IBM announces DBaaS Platform

Terri Virnig, VP, Power Ecosystem and Strategy at IBM
Terri Virnig, VP, Power Ecosystem and Strategy at IBM

IBM has announced a new Database as a Service (DBaaS) toolkit for open source databases. It’s official name is Open Platform for DBaaS on IBM Power Systems. It will support several open source databases including MongoDB, EDB, PostgreSQL, MySQL, MariaDB, Redis, Neo4j and Apache Cassandra.

Terri Virnig, VP, Power Ecosystem and Strategy at IBM said: “As the need for new applications to be delivered faster than ever increases in a digital world, developers are turning to modern software development models including DevOps, as-a-Service and self-service to increase the volume, velocity and variety of business applications. With Open Platform for DBaaS, IBM is supporting these cloud development models to provide greater control of data, access and security, as well as the choice and flexibility for agile development of innovative new applications.”

What does the Open Platform for DBaaS include?

The press release gives five things that will be part of the platform. They are:

  • A self-service portal for end users to deploy their choice of the most popular open source community databases. These include MongoDB, PostgreSQL, MySQL, MariaDB, Redis, Neo4j and Apache Cassandra in minutes.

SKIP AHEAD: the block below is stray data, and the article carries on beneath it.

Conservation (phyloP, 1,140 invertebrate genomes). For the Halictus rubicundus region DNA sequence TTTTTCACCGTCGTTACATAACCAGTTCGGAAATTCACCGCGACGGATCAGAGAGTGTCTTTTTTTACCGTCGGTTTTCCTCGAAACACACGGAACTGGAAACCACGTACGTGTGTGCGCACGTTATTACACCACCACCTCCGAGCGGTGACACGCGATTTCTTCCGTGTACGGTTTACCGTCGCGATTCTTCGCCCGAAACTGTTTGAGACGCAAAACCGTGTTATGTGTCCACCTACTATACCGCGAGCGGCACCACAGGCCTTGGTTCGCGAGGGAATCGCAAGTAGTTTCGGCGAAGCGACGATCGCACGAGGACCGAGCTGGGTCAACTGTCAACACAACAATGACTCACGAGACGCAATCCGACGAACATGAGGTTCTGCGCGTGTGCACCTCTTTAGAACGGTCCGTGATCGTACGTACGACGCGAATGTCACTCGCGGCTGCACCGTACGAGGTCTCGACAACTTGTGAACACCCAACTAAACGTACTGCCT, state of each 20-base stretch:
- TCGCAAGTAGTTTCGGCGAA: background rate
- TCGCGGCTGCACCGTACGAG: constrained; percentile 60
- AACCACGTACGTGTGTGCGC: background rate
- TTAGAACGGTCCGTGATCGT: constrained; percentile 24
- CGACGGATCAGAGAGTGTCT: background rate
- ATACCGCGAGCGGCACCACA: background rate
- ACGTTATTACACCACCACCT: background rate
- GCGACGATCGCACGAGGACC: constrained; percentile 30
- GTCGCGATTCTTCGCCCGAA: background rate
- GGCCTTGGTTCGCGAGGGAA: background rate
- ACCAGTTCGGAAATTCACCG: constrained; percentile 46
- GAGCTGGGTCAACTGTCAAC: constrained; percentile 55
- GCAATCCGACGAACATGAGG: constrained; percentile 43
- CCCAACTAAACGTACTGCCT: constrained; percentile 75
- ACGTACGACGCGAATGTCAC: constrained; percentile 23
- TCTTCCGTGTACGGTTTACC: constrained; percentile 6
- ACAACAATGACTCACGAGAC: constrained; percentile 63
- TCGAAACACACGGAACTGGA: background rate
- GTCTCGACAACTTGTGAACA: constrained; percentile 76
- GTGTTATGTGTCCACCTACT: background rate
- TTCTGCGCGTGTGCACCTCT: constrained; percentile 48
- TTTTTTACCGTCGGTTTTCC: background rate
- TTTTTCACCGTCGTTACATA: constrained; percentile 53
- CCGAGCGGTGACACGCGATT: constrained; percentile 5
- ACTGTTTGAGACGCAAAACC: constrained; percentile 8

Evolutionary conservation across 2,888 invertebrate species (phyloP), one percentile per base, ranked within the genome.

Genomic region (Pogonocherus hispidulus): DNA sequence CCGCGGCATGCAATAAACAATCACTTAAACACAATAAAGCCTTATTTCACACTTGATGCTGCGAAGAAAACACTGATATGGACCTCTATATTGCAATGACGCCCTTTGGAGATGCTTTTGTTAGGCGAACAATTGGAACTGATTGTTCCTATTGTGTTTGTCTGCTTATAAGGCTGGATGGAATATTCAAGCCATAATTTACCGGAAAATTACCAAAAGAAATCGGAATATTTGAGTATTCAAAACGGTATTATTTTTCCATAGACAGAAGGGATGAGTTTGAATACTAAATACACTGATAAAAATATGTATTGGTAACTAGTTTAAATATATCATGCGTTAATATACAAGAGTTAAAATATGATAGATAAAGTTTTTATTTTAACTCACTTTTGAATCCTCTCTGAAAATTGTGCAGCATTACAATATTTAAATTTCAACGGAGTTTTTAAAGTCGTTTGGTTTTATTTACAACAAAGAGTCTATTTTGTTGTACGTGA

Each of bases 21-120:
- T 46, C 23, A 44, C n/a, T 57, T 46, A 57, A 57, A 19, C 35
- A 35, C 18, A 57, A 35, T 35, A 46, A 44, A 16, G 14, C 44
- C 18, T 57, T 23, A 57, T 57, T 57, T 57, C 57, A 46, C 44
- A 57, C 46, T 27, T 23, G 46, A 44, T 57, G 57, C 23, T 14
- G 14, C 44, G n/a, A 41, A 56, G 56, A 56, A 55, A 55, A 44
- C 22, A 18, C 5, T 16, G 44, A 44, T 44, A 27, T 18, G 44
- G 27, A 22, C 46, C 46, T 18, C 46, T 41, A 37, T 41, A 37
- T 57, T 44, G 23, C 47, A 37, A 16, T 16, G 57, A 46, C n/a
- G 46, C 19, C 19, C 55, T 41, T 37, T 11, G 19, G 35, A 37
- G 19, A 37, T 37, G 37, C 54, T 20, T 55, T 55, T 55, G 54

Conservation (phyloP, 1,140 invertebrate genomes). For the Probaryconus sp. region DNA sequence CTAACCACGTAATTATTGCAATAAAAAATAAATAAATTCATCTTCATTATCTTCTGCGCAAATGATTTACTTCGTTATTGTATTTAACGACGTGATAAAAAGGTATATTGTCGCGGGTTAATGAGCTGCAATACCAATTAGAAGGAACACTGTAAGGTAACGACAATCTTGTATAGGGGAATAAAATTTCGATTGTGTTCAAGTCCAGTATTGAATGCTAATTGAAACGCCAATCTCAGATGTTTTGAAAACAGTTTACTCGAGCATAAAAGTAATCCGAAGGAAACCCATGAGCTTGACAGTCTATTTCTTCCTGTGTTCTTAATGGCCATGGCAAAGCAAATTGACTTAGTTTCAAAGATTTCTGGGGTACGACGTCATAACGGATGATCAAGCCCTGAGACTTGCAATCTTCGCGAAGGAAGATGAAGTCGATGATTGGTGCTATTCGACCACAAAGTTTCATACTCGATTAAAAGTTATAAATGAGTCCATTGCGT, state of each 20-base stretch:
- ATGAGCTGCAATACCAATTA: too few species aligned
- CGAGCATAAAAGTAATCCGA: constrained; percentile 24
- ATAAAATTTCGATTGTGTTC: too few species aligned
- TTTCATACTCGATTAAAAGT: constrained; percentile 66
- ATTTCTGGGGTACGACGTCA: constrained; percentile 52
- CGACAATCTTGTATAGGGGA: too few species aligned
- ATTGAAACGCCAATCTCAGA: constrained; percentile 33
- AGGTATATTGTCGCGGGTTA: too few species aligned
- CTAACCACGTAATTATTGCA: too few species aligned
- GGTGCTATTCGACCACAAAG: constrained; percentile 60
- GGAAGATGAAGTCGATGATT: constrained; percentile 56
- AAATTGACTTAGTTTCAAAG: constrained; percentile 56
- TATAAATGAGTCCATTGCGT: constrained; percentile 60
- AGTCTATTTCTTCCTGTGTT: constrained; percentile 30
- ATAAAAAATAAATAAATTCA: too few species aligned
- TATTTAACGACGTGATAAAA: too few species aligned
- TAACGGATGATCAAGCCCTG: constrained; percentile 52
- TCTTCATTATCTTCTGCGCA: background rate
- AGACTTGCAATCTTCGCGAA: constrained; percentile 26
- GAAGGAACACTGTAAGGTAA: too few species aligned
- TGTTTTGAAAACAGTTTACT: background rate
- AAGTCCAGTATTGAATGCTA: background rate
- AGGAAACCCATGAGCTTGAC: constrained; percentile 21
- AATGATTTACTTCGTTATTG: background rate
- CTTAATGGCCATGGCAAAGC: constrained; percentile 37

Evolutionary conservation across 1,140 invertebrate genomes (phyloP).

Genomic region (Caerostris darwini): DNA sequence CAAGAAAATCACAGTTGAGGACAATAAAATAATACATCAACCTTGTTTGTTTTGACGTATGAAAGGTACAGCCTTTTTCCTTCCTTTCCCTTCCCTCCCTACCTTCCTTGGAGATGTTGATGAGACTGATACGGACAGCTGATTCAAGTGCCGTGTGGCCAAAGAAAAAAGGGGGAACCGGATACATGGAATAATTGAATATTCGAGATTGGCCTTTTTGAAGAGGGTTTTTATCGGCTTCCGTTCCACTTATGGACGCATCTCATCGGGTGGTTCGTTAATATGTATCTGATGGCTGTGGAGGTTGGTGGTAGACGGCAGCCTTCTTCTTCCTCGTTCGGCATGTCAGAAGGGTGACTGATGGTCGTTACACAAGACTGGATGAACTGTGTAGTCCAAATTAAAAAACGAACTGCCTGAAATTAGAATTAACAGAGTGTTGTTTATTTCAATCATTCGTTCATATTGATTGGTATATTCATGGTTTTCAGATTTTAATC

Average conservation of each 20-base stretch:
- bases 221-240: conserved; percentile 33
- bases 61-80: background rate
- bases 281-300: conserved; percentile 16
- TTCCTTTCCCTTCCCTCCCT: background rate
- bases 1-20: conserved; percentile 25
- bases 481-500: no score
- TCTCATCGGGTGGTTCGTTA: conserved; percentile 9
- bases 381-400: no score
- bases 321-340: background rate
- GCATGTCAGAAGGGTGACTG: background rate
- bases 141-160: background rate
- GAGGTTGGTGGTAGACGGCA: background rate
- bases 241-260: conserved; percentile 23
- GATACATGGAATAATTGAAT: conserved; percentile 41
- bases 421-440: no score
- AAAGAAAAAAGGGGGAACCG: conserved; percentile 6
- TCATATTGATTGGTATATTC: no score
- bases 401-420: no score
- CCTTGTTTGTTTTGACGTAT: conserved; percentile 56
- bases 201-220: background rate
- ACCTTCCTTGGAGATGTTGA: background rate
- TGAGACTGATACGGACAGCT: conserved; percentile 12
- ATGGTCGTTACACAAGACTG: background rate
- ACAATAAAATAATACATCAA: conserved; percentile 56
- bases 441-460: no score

• An elastic cloud infrastructure for a highly scalable, automated, economical, and reliable open platform for on-premises, private cloud delivery of DBaaS.
  • A disk image builder tool for clients who want to build and deploy their own custom databases to the database image library
  • An open source, cloud-oriented operations manager with dashboards and tools to visualize, control, monitor, and analyze the physical and virtual resources
  • A turnkey, engineered solution comprised of compute, block and archive storage servers, JBOD disk drawers, OpenStack control plane nodes, and network switches pre-integrated with the open source DBaaS toolkit

Why now?

It’s simple. This week IBM is holding the first OpenPOWER Developer Congress in San Francisco. To that end there are two key points of interest in this release.

The first is that IBM has built this on OpenStack. This means that it is likely to be deployed inside SoftLayer. It is also probable that IBM will offer this to other OpenStack cloud partners in order to get greater uptake.

The second is that we are getting closer to the launch of POWER9. This announcement is likely to be the first of many as IBM prepares the workloads it will be targeting at launch.


Database as a Service solutions are on the rise. IBM is looking to take advantage of that and build momentum as the launch of POWER9 gets closer. The announcement will also appeal to many in the OpenStack community  especially those running OpenStack-based private clouds. It will be interesting to see how many of the other OpenStack distributions begin to offer this on their platforms.


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